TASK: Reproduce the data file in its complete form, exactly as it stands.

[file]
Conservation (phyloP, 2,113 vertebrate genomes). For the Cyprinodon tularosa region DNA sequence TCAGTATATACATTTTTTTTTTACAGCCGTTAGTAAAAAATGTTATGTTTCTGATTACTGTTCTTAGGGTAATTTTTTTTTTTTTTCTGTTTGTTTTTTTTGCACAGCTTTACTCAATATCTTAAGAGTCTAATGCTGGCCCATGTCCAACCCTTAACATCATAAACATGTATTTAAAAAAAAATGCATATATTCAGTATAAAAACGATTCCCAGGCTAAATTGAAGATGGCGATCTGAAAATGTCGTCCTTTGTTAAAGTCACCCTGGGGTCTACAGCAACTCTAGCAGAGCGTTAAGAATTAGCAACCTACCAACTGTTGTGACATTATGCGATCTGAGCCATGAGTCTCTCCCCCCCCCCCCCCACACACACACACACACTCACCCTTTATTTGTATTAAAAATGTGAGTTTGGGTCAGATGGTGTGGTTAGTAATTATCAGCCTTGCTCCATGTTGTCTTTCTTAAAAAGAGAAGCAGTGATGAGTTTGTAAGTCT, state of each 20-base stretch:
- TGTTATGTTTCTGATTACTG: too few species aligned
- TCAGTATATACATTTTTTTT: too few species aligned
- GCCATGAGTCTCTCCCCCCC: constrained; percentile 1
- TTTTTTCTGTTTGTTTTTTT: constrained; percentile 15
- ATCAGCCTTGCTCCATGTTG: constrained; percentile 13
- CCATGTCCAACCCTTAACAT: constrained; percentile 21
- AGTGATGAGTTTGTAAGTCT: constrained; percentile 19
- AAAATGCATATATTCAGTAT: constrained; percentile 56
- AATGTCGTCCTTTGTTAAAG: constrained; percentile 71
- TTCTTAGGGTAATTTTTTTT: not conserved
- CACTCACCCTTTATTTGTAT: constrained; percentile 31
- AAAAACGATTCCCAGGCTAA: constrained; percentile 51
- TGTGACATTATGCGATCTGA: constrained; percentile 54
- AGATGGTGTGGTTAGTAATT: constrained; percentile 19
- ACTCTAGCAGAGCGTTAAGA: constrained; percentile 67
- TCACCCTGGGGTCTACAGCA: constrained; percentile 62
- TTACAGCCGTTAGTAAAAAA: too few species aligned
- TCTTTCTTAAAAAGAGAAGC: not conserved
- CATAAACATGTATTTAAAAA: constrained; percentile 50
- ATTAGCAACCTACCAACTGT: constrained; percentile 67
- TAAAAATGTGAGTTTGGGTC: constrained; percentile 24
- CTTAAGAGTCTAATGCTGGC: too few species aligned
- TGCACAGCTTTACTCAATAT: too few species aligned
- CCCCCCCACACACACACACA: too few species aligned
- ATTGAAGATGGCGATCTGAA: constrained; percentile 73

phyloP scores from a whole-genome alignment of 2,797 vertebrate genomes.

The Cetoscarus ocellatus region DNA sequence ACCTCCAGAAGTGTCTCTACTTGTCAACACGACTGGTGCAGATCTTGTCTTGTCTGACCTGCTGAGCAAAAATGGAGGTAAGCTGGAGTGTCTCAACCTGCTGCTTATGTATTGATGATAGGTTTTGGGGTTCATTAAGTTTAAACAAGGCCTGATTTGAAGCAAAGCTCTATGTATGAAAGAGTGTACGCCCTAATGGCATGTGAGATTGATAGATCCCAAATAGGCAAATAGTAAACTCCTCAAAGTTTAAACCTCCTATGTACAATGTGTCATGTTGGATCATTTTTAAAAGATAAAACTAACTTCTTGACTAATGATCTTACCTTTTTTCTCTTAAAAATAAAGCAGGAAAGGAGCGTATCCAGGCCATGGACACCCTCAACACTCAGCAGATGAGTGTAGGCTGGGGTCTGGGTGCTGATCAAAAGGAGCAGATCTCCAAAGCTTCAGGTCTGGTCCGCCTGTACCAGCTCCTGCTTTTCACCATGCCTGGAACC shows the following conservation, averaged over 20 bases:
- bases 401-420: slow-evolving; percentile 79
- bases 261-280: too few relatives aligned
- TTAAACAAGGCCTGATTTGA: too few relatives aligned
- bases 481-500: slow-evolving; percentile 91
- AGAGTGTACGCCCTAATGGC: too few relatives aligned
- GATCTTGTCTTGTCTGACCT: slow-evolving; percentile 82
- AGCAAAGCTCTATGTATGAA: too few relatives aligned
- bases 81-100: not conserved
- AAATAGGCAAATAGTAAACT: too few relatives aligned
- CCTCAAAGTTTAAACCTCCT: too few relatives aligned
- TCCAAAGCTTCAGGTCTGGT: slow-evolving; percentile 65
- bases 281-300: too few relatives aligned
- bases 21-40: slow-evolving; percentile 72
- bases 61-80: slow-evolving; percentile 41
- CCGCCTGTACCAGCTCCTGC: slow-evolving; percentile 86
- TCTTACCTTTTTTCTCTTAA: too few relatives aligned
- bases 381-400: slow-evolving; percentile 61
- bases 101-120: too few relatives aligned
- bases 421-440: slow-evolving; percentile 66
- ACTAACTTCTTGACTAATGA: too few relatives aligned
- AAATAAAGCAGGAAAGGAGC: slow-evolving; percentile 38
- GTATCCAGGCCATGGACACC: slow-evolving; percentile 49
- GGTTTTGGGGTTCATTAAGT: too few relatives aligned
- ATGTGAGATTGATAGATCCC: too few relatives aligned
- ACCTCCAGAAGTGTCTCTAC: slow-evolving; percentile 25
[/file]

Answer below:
Conservation (phyloP, 2,113 vertebrate genomes). For the Cyprinodon tularosa region DNA sequence TCAGTATATACATTTTTTTTTTACAGCCGTTAGTAAAAAATGTTATGTTTCTGATTACTGTTCTTAGGGTAATTTTTTTTTTTTTTCTGTTTGTTTTTTTTGCACAGCTTTACTCAATATCTTAAGAGTCTAATGCTGGCCCATGTCCAACCCTTAACATCATAAACATGTATTTAAAAAAAAATGCATATATTCAGTATAAAAACGATTCCCAGGCTAAATTGAAGATGGCGATCTGAAAATGTCGTCCTTTGTTAAAGTCACCCTGGGGTCTACAGCAACTCTAGCAGAGCGTTAAGAATTAGCAACCTACCAACTGTTGTGACATTATGCGATCTGAGCCATGAGTCTCTCCCCCCCCCCCCCCACACACACACACACACTCACCCTTTATTTGTATTAAAAATGTGAGTTTGGGTCAGATGGTGTGGTTAGTAATTATCAGCCTTGCTCCATGTTGTCTTTCTTAAAAAGAGAAGCAGTGATGAGTTTGTAAGTCT, state of each 20-base stretch:
- TGTTATGTTTCTGATTACTG: too few species aligned
- TCAGTATATACATTTTTTTT: too few species aligned
- GCCATGAGTCTCTCCCCCCC: constrained; percentile 1
- TTTTTTCTGTTTGTTTTTTT: constrained; percentile 15
- ATCAGCCTTGCTCCATGTTG: constrained; percentile 13
- CCATGTCCAACCCTTAACAT: constrained; percentile 21
- AGTGATGAGTTTGTAAGTCT: constrained; percentile 19
- AAAATGCATATATTCAGTAT: constrained; percentile 56
- AATGTCGTCCTTTGTTAAAG: constrained; percentile 71
- TTCTTAGGGTAATTTTTTTT: not conserved
- CACTCACCCTTTATTTGTAT: constrained; percentile 31
- AAAAACGATTCCCAGGCTAA: constrained; percentile 51
- TGTGACATTATGCGATCTGA: constrained; percentile 54
- AGATGGTGTGGTTAGTAATT: constrained; percentile 19
- ACTCTAGCAGAGCGTTAAGA: constrained; percentile 67
- TCACCCTGGGGTCTACAGCA: constrained; percentile 62
- TTACAGCCGTTAGTAAAAAA: too few species aligned
- TCTTTCTTAAAAAGAGAAGC: not conserved
- CATAAACATGTATTTAAAAA: constrained; percentile 50
- ATTAGCAACCTACCAACTGT: constrained; percentile 67
- TAAAAATGTGAGTTTGGGTC: constrained; percentile 24
- CTTAAGAGTCTAATGCTGGC: too few species aligned
- TGCACAGCTTTACTCAATAT: too few species aligned
- CCCCCCCACACACACACACA: too few species aligned
- ATTGAAGATGGCGATCTGAA: constrained; percentile 73

phyloP scores from a whole-genome alignment of 2,797 vertebrate genomes.

The Cetoscarus ocellatus region DNA sequence ACCTCCAGAAGTGTCTCTACTTGTCAACACGACTGGTGCAGATCTTGTCTTGTCTGACCTGCTGAGCAAAAATGGAGGTAAGCTGGAGTGTCTCAACCTGCTGCTTATGTATTGATGATAGGTTTTGGGGTTCATTAAGTTTAAACAAGGCCTGATTTGAAGCAAAGCTCTATGTATGAAAGAGTGTACGCCCTAATGGCATGTGAGATTGATAGATCCCAAATAGGCAAATAGTAAACTCCTCAAAGTTTAAACCTCCTATGTACAATGTGTCATGTTGGATCATTTTTAAAAGATAAAACTAACTTCTTGACTAATGATCTTACCTTTTTTCTCTTAAAAATAAAGCAGGAAAGGAGCGTATCCAGGCCATGGACACCCTCAACACTCAGCAGATGAGTGTAGGCTGGGGTCTGGGTGCTGATCAAAAGGAGCAGATCTCCAAAGCTTCAGGTCTGGTCCGCCTGTACCAGCTCCTGCTTTTCACCATGCCTGGAACC shows the following conservation, averaged over 20 bases:
- bases 401-420: slow-evolving; percentile 79
- bases 261-280: too few relatives aligned
- TTAAACAAGGCCTGATTTGA: too few relatives aligned
- bases 481-500: slow-evolving; percentile 91
- AGAGTGTACGCCCTAATGGC: too few relatives aligned
- GATCTTGTCTTGTCTGACCT: slow-evolving; percentile 82
- AGCAAAGCTCTATGTATGAA: too few relatives aligned
- bases 81-100: not conserved
- AAATAGGCAAATAGTAAACT: too few relatives aligned
- CCTCAAAGTTTAAACCTCCT: too few relatives aligned
- TCCAAAGCTTCAGGTCTGGT: slow-evolving; percentile 65
- bases 281-300: too few relatives aligned
- bases 21-40: slow-evolving; percentile 72
- bases 61-80: slow-evolving; percentile 41
- CCGCCTGTACCAGCTCCTGC: slow-evolving; percentile 86
- TCTTACCTTTTTTCTCTTAA: too few relatives aligned
- bases 381-400: slow-evolving; percentile 61
- bases 101-120: too few relatives aligned
- bases 421-440: slow-evolving; percentile 66
- ACTAACTTCTTGACTAATGA: too few relatives aligned
- AAATAAAGCAGGAAAGGAGC: slow-evolving; percentile 38
- GTATCCAGGCCATGGACACC: slow-evolving; percentile 49
- GGTTTTGGGGTTCATTAAGT: too few relatives aligned
- ATGTGAGATTGATAGATCCC: too few relatives aligned
- ACCTCCAGAAGTGTCTCTAC: slow-evolving; percentile 25